Libby Clegg, the Paralympic Games hopeful, has urged sports officials to do more to help Scotland's leading athletes or risk an ever-greater exodus over the border.

The Beijing silver medallist has called for greater efforts to develop more disabled sporting icons within the current system.

The 21-year-old, who is registered blind, quit her base at Edinburgh's Meadowbank Stadium two years ago in frustration at the lack of top-class support available on-site. She now trains along side a number of leading Olympic prospects at UK Athletics' centre of excellence in Loughborough, where the facilities including indoor and outdoor tracks as well as sports science and medical teams.

There was, admits Clegg, no option but to relocate to maximise her chances at this summer's games in London. Scotland, she declared, must improve its own options if future generations are to be nurtured.

"If they had a high-performance centre like Loughborough and Lee Valley, it would be better for the athletes," she said. "In Loughborough everyone knows everyone, whether you're an elite podium athlete, right down to the non-funded athletes.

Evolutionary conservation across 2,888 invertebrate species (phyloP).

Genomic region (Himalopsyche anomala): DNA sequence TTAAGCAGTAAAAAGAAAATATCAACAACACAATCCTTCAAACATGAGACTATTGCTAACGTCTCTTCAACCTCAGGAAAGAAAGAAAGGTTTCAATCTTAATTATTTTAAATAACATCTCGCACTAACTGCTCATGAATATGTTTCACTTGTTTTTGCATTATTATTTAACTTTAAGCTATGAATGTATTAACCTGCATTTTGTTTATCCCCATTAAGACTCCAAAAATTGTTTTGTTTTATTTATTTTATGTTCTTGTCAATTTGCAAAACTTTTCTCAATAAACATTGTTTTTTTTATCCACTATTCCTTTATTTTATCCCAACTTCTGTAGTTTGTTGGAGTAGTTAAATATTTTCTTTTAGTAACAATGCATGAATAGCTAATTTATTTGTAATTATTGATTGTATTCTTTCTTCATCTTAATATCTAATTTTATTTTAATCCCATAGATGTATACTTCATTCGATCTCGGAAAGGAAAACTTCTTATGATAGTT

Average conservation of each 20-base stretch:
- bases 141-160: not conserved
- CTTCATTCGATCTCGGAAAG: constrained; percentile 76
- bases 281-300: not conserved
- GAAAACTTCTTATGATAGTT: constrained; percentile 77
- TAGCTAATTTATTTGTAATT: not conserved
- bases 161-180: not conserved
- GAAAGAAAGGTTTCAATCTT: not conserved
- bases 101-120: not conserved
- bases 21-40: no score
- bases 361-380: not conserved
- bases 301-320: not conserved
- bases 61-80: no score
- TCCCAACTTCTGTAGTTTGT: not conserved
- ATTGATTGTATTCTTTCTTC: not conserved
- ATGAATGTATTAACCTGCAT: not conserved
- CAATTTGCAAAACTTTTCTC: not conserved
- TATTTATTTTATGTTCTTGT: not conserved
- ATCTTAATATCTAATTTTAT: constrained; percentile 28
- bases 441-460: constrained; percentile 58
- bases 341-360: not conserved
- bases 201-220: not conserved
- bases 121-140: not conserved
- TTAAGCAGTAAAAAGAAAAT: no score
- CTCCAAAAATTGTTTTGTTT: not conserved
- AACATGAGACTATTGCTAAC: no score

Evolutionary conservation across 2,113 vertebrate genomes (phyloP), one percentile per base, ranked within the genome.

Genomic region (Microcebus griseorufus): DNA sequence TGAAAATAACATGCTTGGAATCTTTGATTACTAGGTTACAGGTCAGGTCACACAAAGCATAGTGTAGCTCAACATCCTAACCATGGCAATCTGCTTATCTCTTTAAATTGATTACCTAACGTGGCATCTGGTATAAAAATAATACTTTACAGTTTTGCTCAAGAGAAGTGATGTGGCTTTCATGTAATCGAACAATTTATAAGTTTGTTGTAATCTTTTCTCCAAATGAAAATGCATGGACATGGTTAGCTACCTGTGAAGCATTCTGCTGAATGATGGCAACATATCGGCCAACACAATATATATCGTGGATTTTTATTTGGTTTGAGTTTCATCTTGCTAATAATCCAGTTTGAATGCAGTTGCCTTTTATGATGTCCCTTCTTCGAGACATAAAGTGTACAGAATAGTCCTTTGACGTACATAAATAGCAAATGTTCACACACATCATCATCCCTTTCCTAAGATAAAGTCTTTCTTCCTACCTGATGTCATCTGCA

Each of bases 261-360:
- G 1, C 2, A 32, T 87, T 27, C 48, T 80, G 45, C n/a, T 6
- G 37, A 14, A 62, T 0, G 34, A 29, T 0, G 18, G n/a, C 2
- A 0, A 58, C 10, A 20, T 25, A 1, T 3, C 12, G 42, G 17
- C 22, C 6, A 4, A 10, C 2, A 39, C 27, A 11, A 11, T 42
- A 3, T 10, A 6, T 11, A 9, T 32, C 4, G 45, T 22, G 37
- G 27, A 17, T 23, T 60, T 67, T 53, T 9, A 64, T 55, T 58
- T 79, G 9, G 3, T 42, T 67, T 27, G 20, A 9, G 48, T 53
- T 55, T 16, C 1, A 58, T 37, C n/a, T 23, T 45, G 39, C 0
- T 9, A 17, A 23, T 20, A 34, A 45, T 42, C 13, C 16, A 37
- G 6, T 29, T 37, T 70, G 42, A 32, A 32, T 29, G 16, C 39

"They're around one other all the time, whereas when I was training in Edinburgh I had a fantastic group, but I didn't get to meet or get involved with any of the other high-performance athletes."

Clegg, who took 100 metres silver in Beijing in 2008, claimed the world title at the same distance last year but will target a sprint double in London. However, she admits to concerns about the potential lack of Scottish representation in the British Paralympic team.

Last year, a total of £553,325 was provided in funding to Scottish Disability Sport, an umbrella organisation that co-ordinates coaching and support. More can and must be done, she insists, to develop genuine elite performers.

"There's something missing," Clegg claimed. "I don't know where it's going wrong. I don't know how well paralympic athletes are encouraged in Scotland but there do seem to be more coming through in England. There seems to be more of a support network there.

"Scottish Disability Sport has done a good job of bringing athletes through, but we need more."

The Borders-raised sprinter has garnered extra backing from property agency ESPC, which will aid her quest for gold in August.

"It's exciting having a home games, especially when the Paralympics will have more profile," she said. "But the pressure has started already."